It's time for the government to take responsibility and focus on the plight of more than a million rice growers who have fallen victim to its disastrous crop pledge
Wealthy government politicians and their supporters have deposited several million baht in the state-run Government Savings Bank (GSB), some of them opening accounts for the very first time at this bank popular among schoolchildren and people on low incomes.
The publicity move was obviously aimed at countering a damaging run by customers on GSB deposits. The bank saw massive withdrawals totalling Bt30 billion on Monday and another Bt40 billion on Tuesday, against deposits of Bt10 billion and Bt12 billion, respectively. Most of the deposits came from state enterprises, according to sources.
The run on the bank, which is a rare phenomenon in a normal economic times like these, has been described as “punishment” by depositors on the GSB for extending an inter-bank loan of Bt20 billion to the Bank of Agriculture and Agricultural Cooperatives (BAAC). The GSB claimed the loan was given to help improve the BAAC’s liquidity, but critics suspected it would go towards paying off government debts to farmers under the controversial price-pledging scheme.
Following the deposit run, GSB’s board of directors on Tuesday cancelled the loan and agreed to pull back the first batch of Bt5 billion already given to the BAAC. GSB president Woravit Chailimpamontri also tendered his resignation on Tuesday, after mounting pressure over the issue. He cited distrust among GSB staff and suspicions that he was a political tool, running the bank to serve government policy.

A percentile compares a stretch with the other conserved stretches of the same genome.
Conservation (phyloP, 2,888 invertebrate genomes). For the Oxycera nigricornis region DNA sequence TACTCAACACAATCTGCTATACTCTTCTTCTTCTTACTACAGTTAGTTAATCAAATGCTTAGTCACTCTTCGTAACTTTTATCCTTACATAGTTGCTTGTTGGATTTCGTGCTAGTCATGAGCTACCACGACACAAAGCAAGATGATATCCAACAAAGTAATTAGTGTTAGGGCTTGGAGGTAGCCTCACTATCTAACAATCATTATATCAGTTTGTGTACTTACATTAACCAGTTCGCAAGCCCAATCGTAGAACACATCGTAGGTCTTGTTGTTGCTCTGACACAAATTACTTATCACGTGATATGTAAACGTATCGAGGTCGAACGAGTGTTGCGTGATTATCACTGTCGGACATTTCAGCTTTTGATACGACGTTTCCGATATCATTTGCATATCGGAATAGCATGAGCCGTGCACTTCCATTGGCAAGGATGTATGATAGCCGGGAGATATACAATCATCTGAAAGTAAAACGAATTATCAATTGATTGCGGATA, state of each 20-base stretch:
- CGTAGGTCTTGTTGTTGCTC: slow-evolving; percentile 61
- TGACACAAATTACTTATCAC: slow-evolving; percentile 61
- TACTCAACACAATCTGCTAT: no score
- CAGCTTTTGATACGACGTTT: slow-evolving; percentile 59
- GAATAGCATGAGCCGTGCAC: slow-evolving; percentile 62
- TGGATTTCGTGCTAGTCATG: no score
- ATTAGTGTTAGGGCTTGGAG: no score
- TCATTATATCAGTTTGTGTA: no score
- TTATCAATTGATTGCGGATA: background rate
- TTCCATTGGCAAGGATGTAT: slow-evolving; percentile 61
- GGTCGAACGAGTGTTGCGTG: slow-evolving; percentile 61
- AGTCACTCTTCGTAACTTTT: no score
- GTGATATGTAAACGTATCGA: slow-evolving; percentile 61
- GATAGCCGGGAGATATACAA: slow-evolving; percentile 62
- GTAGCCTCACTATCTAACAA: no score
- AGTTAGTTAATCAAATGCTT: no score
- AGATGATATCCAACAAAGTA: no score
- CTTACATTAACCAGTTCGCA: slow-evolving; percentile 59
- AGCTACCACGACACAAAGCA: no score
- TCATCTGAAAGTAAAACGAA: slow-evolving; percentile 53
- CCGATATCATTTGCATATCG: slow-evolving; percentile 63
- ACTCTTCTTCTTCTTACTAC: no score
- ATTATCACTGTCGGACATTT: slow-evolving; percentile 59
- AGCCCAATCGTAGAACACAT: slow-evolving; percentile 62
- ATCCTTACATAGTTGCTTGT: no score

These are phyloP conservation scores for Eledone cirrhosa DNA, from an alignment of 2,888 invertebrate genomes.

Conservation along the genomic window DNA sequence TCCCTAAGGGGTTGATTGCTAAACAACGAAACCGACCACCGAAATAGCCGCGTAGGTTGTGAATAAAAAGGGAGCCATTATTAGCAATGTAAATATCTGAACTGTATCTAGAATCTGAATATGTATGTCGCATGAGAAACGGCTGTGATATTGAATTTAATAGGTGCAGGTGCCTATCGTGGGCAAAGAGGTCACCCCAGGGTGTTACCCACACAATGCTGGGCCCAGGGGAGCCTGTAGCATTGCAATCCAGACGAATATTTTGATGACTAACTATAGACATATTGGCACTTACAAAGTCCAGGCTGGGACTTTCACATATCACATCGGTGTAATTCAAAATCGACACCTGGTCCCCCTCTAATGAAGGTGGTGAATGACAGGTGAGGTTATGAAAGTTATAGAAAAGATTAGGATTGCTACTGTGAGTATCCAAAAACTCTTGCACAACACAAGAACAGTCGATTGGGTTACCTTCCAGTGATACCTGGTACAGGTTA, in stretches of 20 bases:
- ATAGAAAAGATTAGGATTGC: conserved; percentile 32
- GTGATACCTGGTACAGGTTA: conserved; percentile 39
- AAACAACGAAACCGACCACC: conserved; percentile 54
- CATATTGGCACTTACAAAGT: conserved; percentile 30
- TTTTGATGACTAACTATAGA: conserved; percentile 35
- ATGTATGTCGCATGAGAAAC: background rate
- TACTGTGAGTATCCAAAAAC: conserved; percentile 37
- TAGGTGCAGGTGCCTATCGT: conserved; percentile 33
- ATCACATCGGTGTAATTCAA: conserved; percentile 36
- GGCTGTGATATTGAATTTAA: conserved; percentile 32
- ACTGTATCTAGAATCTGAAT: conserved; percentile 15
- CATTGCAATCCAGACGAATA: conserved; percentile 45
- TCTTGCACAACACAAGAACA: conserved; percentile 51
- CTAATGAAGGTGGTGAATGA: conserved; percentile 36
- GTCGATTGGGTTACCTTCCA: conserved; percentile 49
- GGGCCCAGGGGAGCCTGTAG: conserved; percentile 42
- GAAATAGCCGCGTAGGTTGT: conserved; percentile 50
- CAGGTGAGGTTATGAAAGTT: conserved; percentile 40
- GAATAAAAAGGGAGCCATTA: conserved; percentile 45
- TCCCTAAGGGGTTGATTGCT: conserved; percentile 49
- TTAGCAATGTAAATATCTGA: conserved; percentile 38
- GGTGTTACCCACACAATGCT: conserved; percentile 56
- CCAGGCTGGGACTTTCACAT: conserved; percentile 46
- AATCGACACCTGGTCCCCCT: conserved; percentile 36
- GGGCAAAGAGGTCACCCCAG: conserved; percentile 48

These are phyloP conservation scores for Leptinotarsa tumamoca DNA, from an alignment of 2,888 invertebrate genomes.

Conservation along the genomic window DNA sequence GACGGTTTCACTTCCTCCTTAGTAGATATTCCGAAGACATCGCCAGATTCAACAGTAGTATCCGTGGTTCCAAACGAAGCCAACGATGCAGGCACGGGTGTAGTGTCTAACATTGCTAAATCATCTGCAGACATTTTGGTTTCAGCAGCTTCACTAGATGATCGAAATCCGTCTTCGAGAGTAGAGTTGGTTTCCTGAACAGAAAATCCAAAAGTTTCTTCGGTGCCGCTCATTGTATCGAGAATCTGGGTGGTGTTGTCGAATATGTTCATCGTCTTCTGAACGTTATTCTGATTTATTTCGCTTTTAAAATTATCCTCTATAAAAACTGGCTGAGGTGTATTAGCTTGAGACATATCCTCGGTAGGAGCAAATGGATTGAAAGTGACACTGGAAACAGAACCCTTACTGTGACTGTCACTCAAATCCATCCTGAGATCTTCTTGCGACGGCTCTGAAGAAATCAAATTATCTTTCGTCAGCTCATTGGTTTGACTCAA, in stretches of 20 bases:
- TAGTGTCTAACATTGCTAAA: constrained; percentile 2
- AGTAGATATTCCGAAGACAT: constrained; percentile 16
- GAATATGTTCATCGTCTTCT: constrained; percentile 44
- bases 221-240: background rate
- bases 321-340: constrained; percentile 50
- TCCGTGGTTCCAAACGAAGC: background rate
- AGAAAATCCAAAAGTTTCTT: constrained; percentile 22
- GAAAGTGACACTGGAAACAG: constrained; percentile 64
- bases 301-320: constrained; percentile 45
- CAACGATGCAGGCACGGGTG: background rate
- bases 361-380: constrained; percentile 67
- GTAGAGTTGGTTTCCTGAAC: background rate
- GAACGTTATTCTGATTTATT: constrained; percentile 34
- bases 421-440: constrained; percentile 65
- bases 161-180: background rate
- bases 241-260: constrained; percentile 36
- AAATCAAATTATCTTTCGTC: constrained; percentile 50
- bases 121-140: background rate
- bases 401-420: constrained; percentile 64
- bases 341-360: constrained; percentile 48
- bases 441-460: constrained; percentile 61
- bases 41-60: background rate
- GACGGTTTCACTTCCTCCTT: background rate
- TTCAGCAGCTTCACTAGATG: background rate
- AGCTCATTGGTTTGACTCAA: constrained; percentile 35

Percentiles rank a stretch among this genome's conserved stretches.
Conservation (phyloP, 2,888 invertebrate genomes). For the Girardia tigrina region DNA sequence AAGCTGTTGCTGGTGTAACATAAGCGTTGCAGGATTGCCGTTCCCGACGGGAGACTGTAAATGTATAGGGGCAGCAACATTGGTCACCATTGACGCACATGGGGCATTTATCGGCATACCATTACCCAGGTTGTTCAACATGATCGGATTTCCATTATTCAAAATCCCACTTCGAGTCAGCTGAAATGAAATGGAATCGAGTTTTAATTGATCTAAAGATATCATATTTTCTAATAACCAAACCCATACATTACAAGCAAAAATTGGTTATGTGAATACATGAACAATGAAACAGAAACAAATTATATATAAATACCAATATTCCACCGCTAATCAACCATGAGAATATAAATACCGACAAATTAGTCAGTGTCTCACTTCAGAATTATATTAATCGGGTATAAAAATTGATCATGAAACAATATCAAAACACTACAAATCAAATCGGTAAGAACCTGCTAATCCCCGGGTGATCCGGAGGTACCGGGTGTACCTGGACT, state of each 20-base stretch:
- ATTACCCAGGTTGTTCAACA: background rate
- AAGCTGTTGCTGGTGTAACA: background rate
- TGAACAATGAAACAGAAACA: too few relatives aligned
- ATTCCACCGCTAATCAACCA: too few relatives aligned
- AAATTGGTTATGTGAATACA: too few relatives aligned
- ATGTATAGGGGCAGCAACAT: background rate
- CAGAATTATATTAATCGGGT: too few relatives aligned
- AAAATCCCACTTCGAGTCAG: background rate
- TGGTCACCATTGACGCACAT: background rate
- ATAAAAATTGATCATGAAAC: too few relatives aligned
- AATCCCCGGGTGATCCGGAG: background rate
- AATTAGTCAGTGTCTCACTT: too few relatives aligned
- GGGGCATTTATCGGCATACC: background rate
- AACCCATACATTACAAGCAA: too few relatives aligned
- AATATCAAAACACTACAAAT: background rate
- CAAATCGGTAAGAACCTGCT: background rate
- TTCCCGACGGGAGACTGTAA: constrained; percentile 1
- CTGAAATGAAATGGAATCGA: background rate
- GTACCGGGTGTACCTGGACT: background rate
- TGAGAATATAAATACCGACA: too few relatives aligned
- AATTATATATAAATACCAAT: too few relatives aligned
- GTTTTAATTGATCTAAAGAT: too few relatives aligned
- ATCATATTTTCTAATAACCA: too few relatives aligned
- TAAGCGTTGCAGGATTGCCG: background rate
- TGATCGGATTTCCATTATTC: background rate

Caretaker Prime Minister Yingluck Shinawatra, in her television address on Tuesday, blamed the government’s political enemies for its failure to repay the Bt110 billion owed to farming households. She said anti-government groups were “holding the farmers hostage” and blocking the government from implementing the scheme effectively.
On the same day, the National Anti-Corruption Commission (NACC) charged the prime minister with negligence and dereliction of duty over the rice-subsidy scheme. This could lead to criminal prosecution and impeachment proceedings if the anti-graft agency is unhappy with her explanation.
The latest moves by the government and its people, which came after angry farmers brought their protest to Bangkok and demanded immediate payment of their long-overdue debts, are unlikely to help all the farmers get the money owed to them. The government cannot expect to rely on borrowing every time it needs funding for its projects. The government has spent an estimated Bt500 billion in budget allocated to this rice-subsidy project in the past two years. But it still owes more than 1 million farming households about Bt110 billion. An estimated 15 million tonnes of rice is lying in government stockpiles, waiting to be sold. The delay has cost Thailand its status as the world’s top rice exporter – it now lies third behind Vietnam and India.
The government appears to be blaming others for mistakes and mismanagement of this project. It was warned repeatedly by local and international agencies of large-scale irregularities in this loss-making scheme, but chose not to listen.
As such, the government must take the responsibility for the failure to repay debts to the farmers. The problems it is facing from desperate farmers and the anti-graft agency, among others, are self-inflicted. Borrowing to finance the loss-making rice scheme will only lead to more financial burden for the taxpayers. This is not a wise course, nor one commensurate with a responsible administration.
Anyone who genuinely wants to help the farmers would ensure that the rice-subsidy scheme is free from corruption and that sales from government stockpiles are efficient so that farmers are paid for their crops. Depositing money in the GSB and pointing the finger at the government’s political enemies is unlikely to help desperate farmers.